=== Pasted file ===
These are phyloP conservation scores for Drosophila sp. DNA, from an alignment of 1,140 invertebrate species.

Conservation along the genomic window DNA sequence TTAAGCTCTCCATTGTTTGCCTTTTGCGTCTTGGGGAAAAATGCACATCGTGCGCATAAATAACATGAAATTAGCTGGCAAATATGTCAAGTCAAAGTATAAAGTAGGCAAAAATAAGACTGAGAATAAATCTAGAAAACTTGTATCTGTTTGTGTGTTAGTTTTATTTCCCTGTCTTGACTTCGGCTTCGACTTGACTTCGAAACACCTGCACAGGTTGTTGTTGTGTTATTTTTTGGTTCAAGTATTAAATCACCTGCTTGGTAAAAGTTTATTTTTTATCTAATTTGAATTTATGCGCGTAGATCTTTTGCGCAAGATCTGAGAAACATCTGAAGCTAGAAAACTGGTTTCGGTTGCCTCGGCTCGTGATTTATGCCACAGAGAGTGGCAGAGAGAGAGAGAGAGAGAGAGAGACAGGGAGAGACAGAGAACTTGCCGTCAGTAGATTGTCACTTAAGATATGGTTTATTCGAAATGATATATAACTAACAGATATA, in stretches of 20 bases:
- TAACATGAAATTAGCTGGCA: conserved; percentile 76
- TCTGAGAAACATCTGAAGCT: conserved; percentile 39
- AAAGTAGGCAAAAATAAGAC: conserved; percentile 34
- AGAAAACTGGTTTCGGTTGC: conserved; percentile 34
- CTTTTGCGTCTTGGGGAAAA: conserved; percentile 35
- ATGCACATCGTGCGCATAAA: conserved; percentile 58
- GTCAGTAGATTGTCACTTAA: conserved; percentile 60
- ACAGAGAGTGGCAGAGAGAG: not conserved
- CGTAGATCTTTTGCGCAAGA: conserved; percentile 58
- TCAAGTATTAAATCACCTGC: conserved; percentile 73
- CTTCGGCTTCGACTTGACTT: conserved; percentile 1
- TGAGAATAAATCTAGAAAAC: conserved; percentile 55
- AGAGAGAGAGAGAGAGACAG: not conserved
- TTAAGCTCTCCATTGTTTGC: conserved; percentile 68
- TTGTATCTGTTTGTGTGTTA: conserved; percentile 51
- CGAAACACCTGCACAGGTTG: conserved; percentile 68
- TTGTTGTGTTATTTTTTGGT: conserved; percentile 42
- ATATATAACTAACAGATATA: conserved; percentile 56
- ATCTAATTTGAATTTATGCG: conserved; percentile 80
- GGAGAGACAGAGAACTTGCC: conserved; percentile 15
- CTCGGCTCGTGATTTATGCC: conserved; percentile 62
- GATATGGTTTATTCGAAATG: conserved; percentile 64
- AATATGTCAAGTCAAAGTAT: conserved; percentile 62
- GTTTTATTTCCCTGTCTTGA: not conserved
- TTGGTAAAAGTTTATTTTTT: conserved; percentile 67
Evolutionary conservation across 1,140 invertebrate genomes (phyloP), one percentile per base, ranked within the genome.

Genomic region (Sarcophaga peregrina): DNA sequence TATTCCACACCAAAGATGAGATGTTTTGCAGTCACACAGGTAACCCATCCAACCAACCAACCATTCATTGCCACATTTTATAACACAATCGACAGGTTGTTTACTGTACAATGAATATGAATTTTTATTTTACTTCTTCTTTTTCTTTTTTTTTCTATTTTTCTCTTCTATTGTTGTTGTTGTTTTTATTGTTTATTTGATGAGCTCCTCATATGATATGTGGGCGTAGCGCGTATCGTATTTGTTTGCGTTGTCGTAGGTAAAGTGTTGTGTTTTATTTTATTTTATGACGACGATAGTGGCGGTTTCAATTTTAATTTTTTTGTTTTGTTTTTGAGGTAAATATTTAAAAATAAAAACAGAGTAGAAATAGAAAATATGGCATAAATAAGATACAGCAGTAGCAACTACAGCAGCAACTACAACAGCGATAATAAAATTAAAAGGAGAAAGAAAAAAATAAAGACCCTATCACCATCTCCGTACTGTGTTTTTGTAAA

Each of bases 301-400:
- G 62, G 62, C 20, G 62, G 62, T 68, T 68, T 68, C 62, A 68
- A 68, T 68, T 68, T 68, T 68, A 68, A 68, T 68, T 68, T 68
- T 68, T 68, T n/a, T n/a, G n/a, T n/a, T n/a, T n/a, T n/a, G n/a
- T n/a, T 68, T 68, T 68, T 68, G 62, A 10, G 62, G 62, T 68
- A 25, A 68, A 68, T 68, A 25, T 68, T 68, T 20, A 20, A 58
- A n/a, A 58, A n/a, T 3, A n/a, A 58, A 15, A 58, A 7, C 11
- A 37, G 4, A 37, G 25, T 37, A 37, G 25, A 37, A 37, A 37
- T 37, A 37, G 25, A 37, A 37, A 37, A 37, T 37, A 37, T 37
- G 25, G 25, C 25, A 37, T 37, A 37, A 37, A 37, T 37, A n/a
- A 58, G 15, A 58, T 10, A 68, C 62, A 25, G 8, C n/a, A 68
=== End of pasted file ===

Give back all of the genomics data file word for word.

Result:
These are phyloP conservation scores for Drosophila sp. DNA, from an alignment of 1,140 invertebrate species.

Conservation along the genomic window DNA sequence TTAAGCTCTCCATTGTTTGCCTTTTGCGTCTTGGGGAAAAATGCACATCGTGCGCATAAATAACATGAAATTAGCTGGCAAATATGTCAAGTCAAAGTATAAAGTAGGCAAAAATAAGACTGAGAATAAATCTAGAAAACTTGTATCTGTTTGTGTGTTAGTTTTATTTCCCTGTCTTGACTTCGGCTTCGACTTGACTTCGAAACACCTGCACAGGTTGTTGTTGTGTTATTTTTTGGTTCAAGTATTAAATCACCTGCTTGGTAAAAGTTTATTTTTTATCTAATTTGAATTTATGCGCGTAGATCTTTTGCGCAAGATCTGAGAAACATCTGAAGCTAGAAAACTGGTTTCGGTTGCCTCGGCTCGTGATTTATGCCACAGAGAGTGGCAGAGAGAGAGAGAGAGAGAGAGAGACAGGGAGAGACAGAGAACTTGCCGTCAGTAGATTGTCACTTAAGATATGGTTTATTCGAAATGATATATAACTAACAGATATA, in stretches of 20 bases:
- TAACATGAAATTAGCTGGCA: conserved; percentile 76
- TCTGAGAAACATCTGAAGCT: conserved; percentile 39
- AAAGTAGGCAAAAATAAGAC: conserved; percentile 34
- AGAAAACTGGTTTCGGTTGC: conserved; percentile 34
- CTTTTGCGTCTTGGGGAAAA: conserved; percentile 35
- ATGCACATCGTGCGCATAAA: conserved; percentile 58
- GTCAGTAGATTGTCACTTAA: conserved; percentile 60
- ACAGAGAGTGGCAGAGAGAG: not conserved
- CGTAGATCTTTTGCGCAAGA: conserved; percentile 58
- TCAAGTATTAAATCACCTGC: conserved; percentile 73
- CTTCGGCTTCGACTTGACTT: conserved; percentile 1
- TGAGAATAAATCTAGAAAAC: conserved; percentile 55
- AGAGAGAGAGAGAGAGACAG: not conserved
- TTAAGCTCTCCATTGTTTGC: conserved; percentile 68
- TTGTATCTGTTTGTGTGTTA: conserved; percentile 51
- CGAAACACCTGCACAGGTTG: conserved; percentile 68
- TTGTTGTGTTATTTTTTGGT: conserved; percentile 42
- ATATATAACTAACAGATATA: conserved; percentile 56
- ATCTAATTTGAATTTATGCG: conserved; percentile 80
- GGAGAGACAGAGAACTTGCC: conserved; percentile 15
- CTCGGCTCGTGATTTATGCC: conserved; percentile 62
- GATATGGTTTATTCGAAATG: conserved; percentile 64
- AATATGTCAAGTCAAAGTAT: conserved; percentile 62
- GTTTTATTTCCCTGTCTTGA: not conserved
- TTGGTAAAAGTTTATTTTTT: conserved; percentile 67
Evolutionary conservation across 1,140 invertebrate genomes (phyloP), one percentile per base, ranked within the genome.

Genomic region (Sarcophaga peregrina): DNA sequence TATTCCACACCAAAGATGAGATGTTTTGCAGTCACACAGGTAACCCATCCAACCAACCAACCATTCATTGCCACATTTTATAACACAATCGACAGGTTGTTTACTGTACAATGAATATGAATTTTTATTTTACTTCTTCTTTTTCTTTTTTTTTCTATTTTTCTCTTCTATTGTTGTTGTTGTTTTTATTGTTTATTTGATGAGCTCCTCATATGATATGTGGGCGTAGCGCGTATCGTATTTGTTTGCGTTGTCGTAGGTAAAGTGTTGTGTTTTATTTTATTTTATGACGACGATAGTGGCGGTTTCAATTTTAATTTTTTTGTTTTGTTTTTGAGGTAAATATTTAAAAATAAAAACAGAGTAGAAATAGAAAATATGGCATAAATAAGATACAGCAGTAGCAACTACAGCAGCAACTACAACAGCGATAATAAAATTAAAAGGAGAAAGAAAAAAATAAAGACCCTATCACCATCTCCGTACTGTGTTTTTGTAAA

Each of bases 301-400:
- G 62, G 62, C 20, G 62, G 62, T 68, T 68, T 68, C 62, A 68
- A 68, T 68, T 68, T 68, T 68, A 68, A 68, T 68, T 68, T 68
- T 68, T 68, T n/a, T n/a, G n/a, T n/a, T n/a, T n/a, T n/a, G n/a
- T n/a, T 68, T 68, T 68, T 68, G 62, A 10, G 62, G 62, T 68
- A 25, A 68, A 68, T 68, A 25, T 68, T 68, T 20, A 20, A 58
- A n/a, A 58, A n/a, T 3, A n/a, A 58, A 15, A 58, A 7, C 11
- A 37, G 4, A 37, G 25, T 37, A 37, G 25, A 37, A 37, A 37
- T 37, A 37, G 25, A 37, A 37, A 37, A 37, T 37, A 37, T 37
- G 25, G 25, C 25, A 37, T 37, A 37, A 37, A 37, T 37, A n/a
- A 58, G 15, A 58, T 10, A 68, C 62, A 25, G 8, C n/a, A 68